Dissecting Light Pollution
Every astronomer knows the artificial skyglow that hangs over populated areas, washing out almost everyone's view of the universe to a greater or lesser degree. In the last two generations, light pollution has spread from a problem in cities to a major astronomical disruption almost everywhere.
But some aspects of light pollution are not widely appreciated by amateur astronomers. Knowledge is power; here are facts that may help you avoid some of the problem and combat the rest more effectively.
Glare versus skyglow. The most annoying and destructive problem is light that beams directly into your eye from a bright bulb. This is called glare; it comes from fixtures that are poorly designed or improperly aimed, in other words most of those currently in use. When glare crosses property lines and creates a nuisance, it's called "light trespass." Glare is often the easiest problem to avoid — by setting up your telescope in a shadowy corner, erecting a tarpaulin to shade the telescope, or negotiating with your neighbors or local government to have the offending light turned off or replaced with a modern one of better design.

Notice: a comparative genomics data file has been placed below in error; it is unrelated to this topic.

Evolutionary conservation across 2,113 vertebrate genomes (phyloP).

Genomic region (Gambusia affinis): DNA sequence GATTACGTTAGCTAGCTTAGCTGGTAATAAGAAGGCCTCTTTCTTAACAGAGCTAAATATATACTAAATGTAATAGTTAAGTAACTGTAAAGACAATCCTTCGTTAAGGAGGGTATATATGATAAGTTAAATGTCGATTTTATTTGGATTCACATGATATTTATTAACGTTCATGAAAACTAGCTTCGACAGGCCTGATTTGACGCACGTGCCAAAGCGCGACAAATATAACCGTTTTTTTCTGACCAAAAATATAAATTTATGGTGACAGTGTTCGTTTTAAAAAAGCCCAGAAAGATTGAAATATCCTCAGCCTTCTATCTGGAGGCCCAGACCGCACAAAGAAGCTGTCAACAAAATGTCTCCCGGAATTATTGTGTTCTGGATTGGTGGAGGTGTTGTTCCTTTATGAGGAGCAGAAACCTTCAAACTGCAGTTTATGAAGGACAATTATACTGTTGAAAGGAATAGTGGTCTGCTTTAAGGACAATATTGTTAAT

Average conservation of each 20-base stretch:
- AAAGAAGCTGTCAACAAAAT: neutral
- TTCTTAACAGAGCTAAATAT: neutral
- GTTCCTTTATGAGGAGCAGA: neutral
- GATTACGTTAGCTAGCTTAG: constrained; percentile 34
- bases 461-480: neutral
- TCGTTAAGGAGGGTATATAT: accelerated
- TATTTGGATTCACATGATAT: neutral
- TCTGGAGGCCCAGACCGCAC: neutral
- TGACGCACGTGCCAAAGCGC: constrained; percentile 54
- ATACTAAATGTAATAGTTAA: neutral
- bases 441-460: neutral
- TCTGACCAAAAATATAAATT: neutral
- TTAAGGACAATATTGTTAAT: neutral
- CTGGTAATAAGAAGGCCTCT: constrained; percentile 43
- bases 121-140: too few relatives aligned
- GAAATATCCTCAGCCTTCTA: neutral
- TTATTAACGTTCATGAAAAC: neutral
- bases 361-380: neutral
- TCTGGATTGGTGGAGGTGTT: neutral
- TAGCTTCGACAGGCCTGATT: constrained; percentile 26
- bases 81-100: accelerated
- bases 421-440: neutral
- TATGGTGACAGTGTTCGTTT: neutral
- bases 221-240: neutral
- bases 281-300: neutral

Skyglow is what the term "light pollution" properly denotes. One way to measure it is to compare it to the night sky's natural background light. The sky does have a certain minimum surface brightness even in the most pristine, unspoiled environment. This natural skyglow has four sources: faint airglow in the upper atmosphere (a permanent, low-grade aurora), sunlight reflected off interplanetary dust (zodiacal light), starlight scattered in the atmosphere, and background light from faint, unresolved stars and galaxies. Airglow peaks around the maximum of the 11-year sunspot cycle; the other sources vary with the hour of night and the seasons. But their combined average is well known.
A typical suburban sky today is about 5 to 10 times brighter at the zenith than the natural sky. In city centers the zenith may be 25 or 50 times brighter than the natural background.